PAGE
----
fam++ is a C++ wrapper for fam, which uses imon or DNotify (Linux 2.4.x) to inform it when inodes change (the net effect being that applications can register interest in a file, and have events send to the application when the file changes). Fam++ also integrates with gdk and Loki to make creation of C++ GTK+/GNOME apps simpler.
fistgen is the FiST language code generator, used to create stackable file systems out of templates and a high-level language. This package comes with stackable file system templates for Linux, Solaris, and FreeBSD. It also contains several sample file systems built using the FiST language: an encryption file system, a compression file system, and more - all of which are written as portable stackable file systems.
muser lists processes which have a given directory (or cwd if not specified) as a parent of their current working directory (thus making it impossible to unmount that directory if it is a mount point). This script has overlapping functionality with the fuser program from the psmisc package, but has the advantage that it works on SMB mounts. Additionally, it provides a color, formatted listing of process IDs, executable names, current working directories, and the command lines used to run the programs. It works with varying-sized /proc/*/cwd fields.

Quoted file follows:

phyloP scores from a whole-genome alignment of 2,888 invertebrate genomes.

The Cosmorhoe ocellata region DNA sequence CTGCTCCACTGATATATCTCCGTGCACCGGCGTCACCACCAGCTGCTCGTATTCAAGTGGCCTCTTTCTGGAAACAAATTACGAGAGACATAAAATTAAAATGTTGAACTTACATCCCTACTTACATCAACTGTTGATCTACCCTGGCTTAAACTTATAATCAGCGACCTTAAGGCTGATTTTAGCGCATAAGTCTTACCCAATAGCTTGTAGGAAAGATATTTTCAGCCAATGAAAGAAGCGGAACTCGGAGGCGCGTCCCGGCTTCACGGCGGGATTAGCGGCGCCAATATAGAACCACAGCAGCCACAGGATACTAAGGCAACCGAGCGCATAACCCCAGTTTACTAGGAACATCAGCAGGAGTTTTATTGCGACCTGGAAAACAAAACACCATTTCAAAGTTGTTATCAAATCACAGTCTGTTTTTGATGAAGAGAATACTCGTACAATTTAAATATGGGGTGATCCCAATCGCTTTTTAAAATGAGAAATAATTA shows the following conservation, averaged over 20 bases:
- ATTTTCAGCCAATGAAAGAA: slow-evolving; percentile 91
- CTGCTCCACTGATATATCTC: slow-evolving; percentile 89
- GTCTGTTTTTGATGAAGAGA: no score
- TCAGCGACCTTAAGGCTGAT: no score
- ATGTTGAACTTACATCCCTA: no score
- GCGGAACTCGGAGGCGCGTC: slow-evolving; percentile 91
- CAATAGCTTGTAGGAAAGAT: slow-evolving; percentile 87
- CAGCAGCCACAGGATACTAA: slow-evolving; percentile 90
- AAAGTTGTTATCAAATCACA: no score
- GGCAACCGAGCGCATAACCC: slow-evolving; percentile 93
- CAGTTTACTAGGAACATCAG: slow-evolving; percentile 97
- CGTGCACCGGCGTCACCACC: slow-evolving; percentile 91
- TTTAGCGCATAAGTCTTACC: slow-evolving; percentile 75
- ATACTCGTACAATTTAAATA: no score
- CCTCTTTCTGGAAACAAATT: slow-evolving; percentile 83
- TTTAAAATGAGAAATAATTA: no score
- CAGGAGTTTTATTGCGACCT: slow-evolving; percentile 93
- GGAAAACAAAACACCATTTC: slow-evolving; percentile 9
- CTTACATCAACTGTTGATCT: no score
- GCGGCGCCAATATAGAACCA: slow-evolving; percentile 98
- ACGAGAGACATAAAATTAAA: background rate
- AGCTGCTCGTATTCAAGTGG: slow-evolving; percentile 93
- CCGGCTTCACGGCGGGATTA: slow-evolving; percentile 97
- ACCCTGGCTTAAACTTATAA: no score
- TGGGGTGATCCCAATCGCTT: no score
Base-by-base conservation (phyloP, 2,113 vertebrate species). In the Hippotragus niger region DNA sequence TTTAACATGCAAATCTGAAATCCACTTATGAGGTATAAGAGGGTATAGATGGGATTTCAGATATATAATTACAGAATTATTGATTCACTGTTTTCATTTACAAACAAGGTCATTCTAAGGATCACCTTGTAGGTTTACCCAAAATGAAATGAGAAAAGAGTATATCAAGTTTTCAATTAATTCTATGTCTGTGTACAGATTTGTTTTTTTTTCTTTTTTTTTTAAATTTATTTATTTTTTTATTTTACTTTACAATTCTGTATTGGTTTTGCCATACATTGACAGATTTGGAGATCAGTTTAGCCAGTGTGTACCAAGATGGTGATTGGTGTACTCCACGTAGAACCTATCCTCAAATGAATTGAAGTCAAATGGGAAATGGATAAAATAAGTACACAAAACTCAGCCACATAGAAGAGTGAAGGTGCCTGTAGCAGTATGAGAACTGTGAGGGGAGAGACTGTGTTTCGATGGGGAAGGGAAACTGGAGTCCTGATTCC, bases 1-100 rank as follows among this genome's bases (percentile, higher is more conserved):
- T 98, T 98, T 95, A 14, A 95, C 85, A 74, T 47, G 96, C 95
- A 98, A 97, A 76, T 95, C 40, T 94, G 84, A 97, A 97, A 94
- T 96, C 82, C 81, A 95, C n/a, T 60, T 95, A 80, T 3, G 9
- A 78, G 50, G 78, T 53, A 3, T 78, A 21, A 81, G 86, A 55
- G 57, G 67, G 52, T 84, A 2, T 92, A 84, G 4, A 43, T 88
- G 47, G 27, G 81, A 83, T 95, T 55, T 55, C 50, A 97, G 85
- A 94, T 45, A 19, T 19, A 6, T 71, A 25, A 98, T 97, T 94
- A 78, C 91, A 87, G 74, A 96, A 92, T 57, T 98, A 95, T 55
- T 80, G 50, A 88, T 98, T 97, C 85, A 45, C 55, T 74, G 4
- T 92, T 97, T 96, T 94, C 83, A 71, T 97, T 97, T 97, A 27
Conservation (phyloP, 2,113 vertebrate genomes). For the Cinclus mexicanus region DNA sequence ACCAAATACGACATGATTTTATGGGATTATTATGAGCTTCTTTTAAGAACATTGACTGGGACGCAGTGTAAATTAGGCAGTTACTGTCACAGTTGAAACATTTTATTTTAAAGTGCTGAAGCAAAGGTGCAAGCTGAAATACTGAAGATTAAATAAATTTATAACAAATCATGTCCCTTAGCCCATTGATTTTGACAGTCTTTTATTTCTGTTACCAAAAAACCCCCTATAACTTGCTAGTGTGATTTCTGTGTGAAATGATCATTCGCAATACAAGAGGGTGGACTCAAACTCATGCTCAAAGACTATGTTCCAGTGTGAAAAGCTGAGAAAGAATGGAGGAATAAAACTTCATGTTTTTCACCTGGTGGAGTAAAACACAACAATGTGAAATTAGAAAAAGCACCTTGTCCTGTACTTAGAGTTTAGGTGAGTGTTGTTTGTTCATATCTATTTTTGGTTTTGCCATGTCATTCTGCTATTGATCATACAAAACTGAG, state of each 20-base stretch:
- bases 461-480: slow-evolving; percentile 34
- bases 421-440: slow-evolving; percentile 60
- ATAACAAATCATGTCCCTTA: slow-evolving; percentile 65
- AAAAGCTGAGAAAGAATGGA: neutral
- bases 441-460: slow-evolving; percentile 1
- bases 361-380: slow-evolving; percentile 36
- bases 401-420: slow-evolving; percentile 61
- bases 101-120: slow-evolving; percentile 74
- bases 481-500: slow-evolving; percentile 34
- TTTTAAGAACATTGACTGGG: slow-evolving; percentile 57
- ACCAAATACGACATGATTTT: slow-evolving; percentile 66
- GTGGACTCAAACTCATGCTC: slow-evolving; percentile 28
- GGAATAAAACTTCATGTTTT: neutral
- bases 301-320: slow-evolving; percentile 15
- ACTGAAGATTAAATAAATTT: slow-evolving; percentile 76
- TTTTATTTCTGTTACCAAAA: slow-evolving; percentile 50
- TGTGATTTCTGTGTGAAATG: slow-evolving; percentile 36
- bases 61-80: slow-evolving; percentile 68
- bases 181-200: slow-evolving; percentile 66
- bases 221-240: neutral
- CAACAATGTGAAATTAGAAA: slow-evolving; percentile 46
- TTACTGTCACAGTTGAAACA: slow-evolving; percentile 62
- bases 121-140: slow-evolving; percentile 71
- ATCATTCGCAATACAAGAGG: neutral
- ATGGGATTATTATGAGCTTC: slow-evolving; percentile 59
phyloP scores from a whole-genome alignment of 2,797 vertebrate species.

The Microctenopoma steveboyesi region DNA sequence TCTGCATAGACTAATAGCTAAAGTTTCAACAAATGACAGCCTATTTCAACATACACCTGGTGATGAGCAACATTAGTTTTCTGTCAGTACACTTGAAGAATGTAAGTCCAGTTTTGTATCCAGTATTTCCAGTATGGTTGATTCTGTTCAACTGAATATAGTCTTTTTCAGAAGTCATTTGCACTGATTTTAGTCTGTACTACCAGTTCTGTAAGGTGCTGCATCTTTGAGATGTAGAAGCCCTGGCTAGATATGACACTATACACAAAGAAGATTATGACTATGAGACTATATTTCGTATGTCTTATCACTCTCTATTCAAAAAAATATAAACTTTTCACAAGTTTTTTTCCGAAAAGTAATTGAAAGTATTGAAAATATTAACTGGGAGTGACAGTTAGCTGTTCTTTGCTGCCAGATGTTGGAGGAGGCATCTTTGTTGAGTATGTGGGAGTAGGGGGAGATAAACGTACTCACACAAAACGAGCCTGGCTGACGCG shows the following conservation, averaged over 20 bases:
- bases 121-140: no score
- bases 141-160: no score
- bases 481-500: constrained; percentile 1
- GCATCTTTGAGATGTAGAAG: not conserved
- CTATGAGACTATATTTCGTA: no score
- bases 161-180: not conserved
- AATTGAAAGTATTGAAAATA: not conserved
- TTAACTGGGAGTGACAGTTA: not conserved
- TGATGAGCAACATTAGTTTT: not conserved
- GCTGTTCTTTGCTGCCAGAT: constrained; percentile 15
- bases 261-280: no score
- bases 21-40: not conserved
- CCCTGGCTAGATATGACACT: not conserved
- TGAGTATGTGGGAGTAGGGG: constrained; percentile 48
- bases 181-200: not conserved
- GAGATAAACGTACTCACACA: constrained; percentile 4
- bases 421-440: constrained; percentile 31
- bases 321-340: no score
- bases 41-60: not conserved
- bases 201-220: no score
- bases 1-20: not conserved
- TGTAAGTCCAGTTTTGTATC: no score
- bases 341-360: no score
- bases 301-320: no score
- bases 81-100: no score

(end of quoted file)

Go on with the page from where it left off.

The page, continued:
Partition Image is a Linux/UNIX utility similar to Symantec's Ghost. This uility saves partitions in the EXT2, Reiserfs, NTFS, HPFS, FAT16, and FAT32 file system formats to an image file. The image file can be compressed with gzip or bzip2 in order to save disk space, and it can be split in order to fit onto a series of floppy disks. This program can be useful for backup purposes. A boot/root disk is also provided, allowing you to run Partition Image without Linux installed on the hard disk.
Sharity mounts shares exported by Windows, Samba, and other SMB/CIFS servers in the file system of Unix computers. It implements Resource Browsing, which is similar to the Windows Network Neighborhood (Netbios Workgroups and Active Directory), NTLM, NTLMv2, and Kerberos authentication, Microsoft's Distributed File System (DFS), and manipulation of Access Control Lists (ACLs).